# Overview

We will learn how to connect phenotypes and systematic effects (fixed effects) using ordinary least squares (OLS).

Use the function read.table() to read the phenotype file (1000withEffects.redangus).

dat <- read.table(file = file.choose(), header = TRUE, stringsAsFactors = FALSE)
dim(dat)

# Phenotypes

The hist() function plot a histogram.

hist(dat$BWT, col = "lightblue", main = "Histogram", xlab = "Birth weights") The argument prob=TRUE returns a probability on the y axis. We use the lines() function to add a density estimate along with the histogram. hist(dat$BWT, col = "lightblue", main = "Histogram", prob = TRUE, ylim = c(0,
0.04), xlab = "Birth weights")
lines(density(dat$BWT), col = "red") ### Exercise 1 What are the mean, median, standard deviation, maximum, and minimum of birth weights? # Systematic effects We will estimate the effects of age of dams and sex of calves on birth weights. Letâ€™s first check the distributions of the systematic effects. ## Age of dams The hist() functions plot a histogram. hist(dat$AgeDam.mon., col = "lightblue", main = "Histogram", xlab = "Age of dams")

Below is a histogram with the argumment prob=TRUE.

hist(dat$AgeDam.mon., col = "lightblue", main = "Histogram", prob = TRUE, xlab = "Age of dams") lines(density(dat$AgeDam.mon), col = "red")

### Exercise 2

What are the mean, median, standard deviation, maximum, and minimum of age of dams?

## Sex of calves

The barplot() function generates a barplot.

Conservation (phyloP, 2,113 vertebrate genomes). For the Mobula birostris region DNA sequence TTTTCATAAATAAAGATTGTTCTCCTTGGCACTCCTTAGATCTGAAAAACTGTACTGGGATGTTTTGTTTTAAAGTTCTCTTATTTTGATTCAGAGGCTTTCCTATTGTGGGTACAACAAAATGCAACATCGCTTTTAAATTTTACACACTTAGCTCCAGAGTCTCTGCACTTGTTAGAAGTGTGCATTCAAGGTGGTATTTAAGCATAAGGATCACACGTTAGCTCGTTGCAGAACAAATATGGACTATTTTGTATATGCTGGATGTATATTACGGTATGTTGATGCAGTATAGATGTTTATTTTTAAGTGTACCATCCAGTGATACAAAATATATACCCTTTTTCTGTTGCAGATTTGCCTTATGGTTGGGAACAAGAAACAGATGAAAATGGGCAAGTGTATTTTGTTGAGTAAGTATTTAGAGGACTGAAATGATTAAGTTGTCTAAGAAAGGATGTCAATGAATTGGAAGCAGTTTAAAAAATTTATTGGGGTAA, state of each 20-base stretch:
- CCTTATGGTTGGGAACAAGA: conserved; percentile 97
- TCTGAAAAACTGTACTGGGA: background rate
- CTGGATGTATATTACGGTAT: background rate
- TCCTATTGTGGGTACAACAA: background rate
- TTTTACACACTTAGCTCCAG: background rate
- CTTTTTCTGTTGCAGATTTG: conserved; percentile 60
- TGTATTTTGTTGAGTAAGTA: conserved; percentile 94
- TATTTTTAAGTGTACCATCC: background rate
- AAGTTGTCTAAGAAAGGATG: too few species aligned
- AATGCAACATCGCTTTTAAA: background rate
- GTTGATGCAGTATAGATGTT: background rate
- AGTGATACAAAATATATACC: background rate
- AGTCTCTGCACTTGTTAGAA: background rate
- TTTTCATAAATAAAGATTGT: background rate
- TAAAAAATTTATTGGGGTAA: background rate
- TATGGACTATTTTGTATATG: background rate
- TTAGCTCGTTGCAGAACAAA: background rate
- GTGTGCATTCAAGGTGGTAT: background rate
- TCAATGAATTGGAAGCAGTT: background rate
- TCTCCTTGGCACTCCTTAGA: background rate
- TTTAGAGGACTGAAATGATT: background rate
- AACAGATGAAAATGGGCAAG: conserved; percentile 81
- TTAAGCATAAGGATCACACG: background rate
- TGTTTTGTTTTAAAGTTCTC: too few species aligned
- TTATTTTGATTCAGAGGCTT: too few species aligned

barplot(table(dat$SEX), main = "Distribution", ylab = "Frequency", names.arg = c("Bulls", "Cows", "Steers"), col = "lightblue") Because there is only one steer, we treat him as a bull. table(dat$SEX)
dat$SEX[dat$SEX == "S"] <- "B"
table(dat$SEX) ## Birth weights and age of dams Here we visualize the relationship between age of dams and birth weights. plot(dat$AgeDam.mon., dat$BWT, xlab = "BWT", ylab = "Age of dams") abline(lm(dat$BWT ~ dat$AgeDam.mon.), lwd = 3, col = "red") lines(lowess(dat$AgeDam.mon., dat$BWT), lwd = 4, col = "blue") ### Exercise 3 What is the correlation between age of dams and birth weights? ## Birth weights and sex of calves The boxplot() function generates distributions of birth weights for bulls and cows. boxplot(dat$BWT[dat$SEX == "B"], dat$BWT[dat\$SEX == "C"], names = c("Bulls",
"Cows"), ylab = "Birth weights")

### Exercise 4

What is the mean difference between birth weights of bulls and cows?

# Ordinary least squares

We will use the lm() function to fit OLS. This function offers an intuitive formula syntax. The summary() function summarizes a model fit.

fit <- lm(BWT ~ AgeDam.mon. + factor(SEX), data = dat)
summary(fit)

# Save R objects

Use the save() function to save variables as R objects.

save(dat, file = "dat_day17.Rda")
save(fit, file = "fit_day17.Rda")

### Exercise 5

Comfirm the estimates of p-values from t-statistics by using the pt function. The pt() function gives the probability density function.

### Exercise 6

Explain why the degrees of freedom is 997.

### Exercise 7

Comfirm the residual standard error by using the predict() function. This function returns $$\hat{\mathbf{y}}$$. Note that the residual standard error is given by \begin{align*} \hat{\sigma}^2_e &= \frac{\sum_{i=1}^{n} (y_i - \sum_{j=1}^{m} x_{ij}\hat{b}_{j})^2 }{n - k - 1} \\ &= \frac{\sum_{i=1}^{n} (y_i - \hat{y}_i)^2 }{n - k - 1}. \\ \end{align*}

### Exercise 8

Compute the multiple R-squared ($$R^2$$) by yourself. The multiple R-squared indicates the proportion of explained variance. It is given by the squared correlation between the observed and predicted values. $R^2 = cor(\mathbf{y}, \hat{\mathbf{y}})^2$

### Exercise 9

Compute the adjusted multiple R-squared by yourself. The adjusted multiple R-squared is given by $R^2_{adj} = 1 - (1 - R^2) \left(\frac{n-1}{n - k - 1} \right).$

March 7, 2017